Asking favors. When requesting a favor in writing, ask outright and respectfully for what you want. Don’t write what appears to be a long, friendly letter full of compliments and then ask for help at the end, pretending it’s an afterthought. Such behavior smacks of tit-for-tat, or prepayment for a commodity, and it’s ugly to point out the existence of the favor economy. Just do favors and ask favors in a vacuum. If a favor is given immediately after one is received by the giver, pretend not to notice the coincidence. When given a favor, honor those who helped you. Be gracious and sincere, and don’t overthank them.
Giving favors. Don’t give favors to people or institutions that lack authority or consequence. Publishing or showing work where no one will see it or giving a reading where no one will hear it is a favor. Learn graciously to decline. The world will catch on that you are a valuable commodity. When you find great work, help it along; expect nothing in return. Bringing great work to the world is your job, whether you or someone else created it.
Kindness. It should go without saying that you must be kind to everyone you meet. People have long memories. Bad behavior should not be returned in kind. When people forget their manners, take it as an opportunity to practice yours.
Dignity. Don’t respond to personal attacks, either aloud or in writing. Don’t respond to criticism outside the letters section of a magazine that routinely publishes responses to criticism. When asked an ignorant question, take it as an opportunity to educate the questioner; compassionately explain his error in judgment or perception.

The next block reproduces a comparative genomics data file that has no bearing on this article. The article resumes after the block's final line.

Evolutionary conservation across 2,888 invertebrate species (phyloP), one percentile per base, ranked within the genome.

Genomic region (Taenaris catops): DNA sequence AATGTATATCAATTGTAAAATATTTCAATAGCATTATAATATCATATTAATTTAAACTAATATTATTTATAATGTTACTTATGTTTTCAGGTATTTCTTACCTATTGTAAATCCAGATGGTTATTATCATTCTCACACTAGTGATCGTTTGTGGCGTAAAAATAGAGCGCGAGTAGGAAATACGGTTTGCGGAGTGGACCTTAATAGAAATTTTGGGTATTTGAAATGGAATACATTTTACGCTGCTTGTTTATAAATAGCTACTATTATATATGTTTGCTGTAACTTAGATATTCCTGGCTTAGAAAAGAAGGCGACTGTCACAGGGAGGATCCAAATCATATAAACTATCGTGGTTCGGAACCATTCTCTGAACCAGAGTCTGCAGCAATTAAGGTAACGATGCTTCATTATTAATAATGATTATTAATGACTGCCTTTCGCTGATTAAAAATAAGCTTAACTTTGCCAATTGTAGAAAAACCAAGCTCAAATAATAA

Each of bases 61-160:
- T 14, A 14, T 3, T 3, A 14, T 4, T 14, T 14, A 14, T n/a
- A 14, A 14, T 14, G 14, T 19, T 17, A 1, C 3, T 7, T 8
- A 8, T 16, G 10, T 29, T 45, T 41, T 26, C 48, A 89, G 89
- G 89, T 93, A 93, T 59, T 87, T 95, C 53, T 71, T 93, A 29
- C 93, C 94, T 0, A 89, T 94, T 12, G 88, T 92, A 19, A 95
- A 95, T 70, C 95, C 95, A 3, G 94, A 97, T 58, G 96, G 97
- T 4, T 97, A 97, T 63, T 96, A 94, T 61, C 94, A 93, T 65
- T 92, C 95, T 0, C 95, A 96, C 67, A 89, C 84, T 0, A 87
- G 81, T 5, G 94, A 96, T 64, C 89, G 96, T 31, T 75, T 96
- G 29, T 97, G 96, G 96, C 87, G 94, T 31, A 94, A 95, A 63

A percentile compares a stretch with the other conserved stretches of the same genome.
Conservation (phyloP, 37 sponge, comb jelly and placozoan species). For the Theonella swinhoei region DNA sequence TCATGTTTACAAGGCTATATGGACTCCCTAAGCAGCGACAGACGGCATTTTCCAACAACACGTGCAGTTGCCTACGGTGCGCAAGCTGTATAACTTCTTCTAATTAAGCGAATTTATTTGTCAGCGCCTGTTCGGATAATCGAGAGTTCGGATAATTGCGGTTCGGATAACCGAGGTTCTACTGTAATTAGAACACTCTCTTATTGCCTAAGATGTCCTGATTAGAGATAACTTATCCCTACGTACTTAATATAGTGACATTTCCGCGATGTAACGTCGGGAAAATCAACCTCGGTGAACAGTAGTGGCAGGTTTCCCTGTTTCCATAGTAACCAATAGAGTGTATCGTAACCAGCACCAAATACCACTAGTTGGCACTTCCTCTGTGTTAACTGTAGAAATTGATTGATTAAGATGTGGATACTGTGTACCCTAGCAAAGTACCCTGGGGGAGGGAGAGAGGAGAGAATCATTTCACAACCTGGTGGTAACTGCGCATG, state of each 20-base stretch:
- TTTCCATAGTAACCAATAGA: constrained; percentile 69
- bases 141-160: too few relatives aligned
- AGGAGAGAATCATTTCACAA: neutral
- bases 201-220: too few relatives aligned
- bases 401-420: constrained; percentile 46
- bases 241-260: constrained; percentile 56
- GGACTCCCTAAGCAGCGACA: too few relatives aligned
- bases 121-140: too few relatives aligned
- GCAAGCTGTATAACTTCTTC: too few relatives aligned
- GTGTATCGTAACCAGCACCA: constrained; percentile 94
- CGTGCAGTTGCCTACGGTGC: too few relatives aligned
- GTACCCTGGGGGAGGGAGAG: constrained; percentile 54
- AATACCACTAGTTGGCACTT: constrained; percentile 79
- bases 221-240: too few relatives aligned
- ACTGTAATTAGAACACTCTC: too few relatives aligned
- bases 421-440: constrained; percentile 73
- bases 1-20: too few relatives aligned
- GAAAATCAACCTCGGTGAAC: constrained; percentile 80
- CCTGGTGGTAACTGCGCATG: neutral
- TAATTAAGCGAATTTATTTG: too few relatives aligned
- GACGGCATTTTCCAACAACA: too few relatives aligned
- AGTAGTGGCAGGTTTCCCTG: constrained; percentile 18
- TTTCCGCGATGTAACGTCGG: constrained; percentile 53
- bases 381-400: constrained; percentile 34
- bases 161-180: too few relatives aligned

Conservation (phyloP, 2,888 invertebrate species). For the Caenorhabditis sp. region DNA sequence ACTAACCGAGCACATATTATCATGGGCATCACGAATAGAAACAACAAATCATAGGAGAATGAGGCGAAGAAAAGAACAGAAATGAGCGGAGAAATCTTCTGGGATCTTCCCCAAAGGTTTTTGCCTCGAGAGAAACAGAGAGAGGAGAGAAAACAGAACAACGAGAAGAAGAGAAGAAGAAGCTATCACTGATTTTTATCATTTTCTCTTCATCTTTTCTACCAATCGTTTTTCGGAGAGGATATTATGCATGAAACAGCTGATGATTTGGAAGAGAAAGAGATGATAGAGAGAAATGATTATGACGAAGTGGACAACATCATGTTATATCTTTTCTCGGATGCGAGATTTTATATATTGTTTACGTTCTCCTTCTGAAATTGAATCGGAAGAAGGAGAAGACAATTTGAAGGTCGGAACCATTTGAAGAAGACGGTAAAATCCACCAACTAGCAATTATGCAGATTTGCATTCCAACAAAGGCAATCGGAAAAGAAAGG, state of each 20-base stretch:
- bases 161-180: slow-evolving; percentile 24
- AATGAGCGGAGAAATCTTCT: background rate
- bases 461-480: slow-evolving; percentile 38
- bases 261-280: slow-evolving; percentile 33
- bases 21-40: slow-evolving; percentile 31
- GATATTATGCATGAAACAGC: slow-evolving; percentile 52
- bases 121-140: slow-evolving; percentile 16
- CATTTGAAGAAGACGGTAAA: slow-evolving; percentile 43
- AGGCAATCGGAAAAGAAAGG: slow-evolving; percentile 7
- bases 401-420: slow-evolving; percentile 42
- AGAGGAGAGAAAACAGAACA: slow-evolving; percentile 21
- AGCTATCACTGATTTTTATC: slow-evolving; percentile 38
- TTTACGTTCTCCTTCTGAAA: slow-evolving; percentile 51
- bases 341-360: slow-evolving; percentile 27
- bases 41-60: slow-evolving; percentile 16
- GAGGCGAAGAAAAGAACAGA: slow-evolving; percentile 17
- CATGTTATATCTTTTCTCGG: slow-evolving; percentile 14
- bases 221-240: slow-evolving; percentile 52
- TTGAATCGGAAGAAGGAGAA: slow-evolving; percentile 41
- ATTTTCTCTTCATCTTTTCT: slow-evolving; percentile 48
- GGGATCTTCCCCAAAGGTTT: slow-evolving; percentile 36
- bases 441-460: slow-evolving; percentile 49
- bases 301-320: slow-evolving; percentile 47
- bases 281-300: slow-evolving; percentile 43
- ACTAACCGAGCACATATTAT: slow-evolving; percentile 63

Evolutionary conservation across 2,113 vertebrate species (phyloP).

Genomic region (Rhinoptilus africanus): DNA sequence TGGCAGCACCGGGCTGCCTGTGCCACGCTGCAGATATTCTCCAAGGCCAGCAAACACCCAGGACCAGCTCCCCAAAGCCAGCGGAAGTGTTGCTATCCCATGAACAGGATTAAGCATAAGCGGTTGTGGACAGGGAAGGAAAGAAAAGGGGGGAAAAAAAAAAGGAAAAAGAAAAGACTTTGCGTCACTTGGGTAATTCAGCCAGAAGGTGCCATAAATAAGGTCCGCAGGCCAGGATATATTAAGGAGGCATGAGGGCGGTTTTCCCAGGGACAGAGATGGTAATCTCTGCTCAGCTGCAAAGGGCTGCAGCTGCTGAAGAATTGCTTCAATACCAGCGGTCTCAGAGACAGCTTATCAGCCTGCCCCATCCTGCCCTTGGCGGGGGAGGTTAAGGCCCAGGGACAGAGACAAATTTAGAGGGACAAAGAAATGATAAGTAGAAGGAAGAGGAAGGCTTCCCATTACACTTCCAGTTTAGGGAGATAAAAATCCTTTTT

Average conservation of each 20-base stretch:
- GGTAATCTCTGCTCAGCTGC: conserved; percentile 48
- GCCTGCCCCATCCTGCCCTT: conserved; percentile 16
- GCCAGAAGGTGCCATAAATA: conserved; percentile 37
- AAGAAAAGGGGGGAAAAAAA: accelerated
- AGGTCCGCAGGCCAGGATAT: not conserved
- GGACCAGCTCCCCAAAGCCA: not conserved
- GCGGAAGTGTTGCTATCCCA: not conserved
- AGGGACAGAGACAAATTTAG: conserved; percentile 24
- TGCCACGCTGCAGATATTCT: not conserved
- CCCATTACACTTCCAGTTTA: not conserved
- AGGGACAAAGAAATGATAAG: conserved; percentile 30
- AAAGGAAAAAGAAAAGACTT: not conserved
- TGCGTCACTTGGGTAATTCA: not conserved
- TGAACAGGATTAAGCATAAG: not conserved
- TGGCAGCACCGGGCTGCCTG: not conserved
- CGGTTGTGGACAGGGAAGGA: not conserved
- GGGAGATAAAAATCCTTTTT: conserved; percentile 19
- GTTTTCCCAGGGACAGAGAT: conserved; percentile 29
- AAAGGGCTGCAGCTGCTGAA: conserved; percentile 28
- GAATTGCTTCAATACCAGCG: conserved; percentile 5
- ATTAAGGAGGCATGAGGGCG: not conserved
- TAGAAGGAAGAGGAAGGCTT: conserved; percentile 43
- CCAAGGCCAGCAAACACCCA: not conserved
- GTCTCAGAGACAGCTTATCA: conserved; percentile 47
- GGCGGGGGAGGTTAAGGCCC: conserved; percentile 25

Allies. Recognize those who would help you, and let them know who you are. Assemble a coterie of influence that will protect and serve you. Doing someone a favor and then immediately asking for one is inappropriate; favors don’t win allies. Only you and your work win lasting allies. Do good work and treat people kindly, and strangers will reach out to help you. Recognize those who will never help you, and ignore them; indignation and regret waste energy.
Enemies. Know who they are and monitor them. Those who offer or ask for favors might be enemies in cheap disguise. Calling enemies out in public makes you look weak; in the company of others, act as if no enemy could possibly hurt you. When asked about an ad hominem attack, pretend never to have heard of the attacker. Don’t overlook the possibility of enemies’ influence, but don’t become overinvolved, either. You aren’t guarding state secrets. No vendetta is so important that it should distract you from your work.
Onward. Once you’ve truly begun, slow down. The difference between publishing two good books and forty mediocre books is terribly large. Don’t expend energy in writing and publishing that would be better used in your family or community. Become tempered by life. Make compromises for love. Provide a service to the world. These experiences form the adult mind. Without them both you and your work will remain juvenile.
Sarah Manguso is the author, most recently, of The Guardians: An Elegy. Her previous book, the memoir The Two Kinds of Decay (2008), was named an Editors’ Choice by the New York Times Sunday Book Review and a Best Book of the Year by the Independent (UK), the San Francisco Chronicle, the Telegraph (UK), and Time Out Chicago, and was short-listed for the Wellcome Trust Book Prize.Share This Post: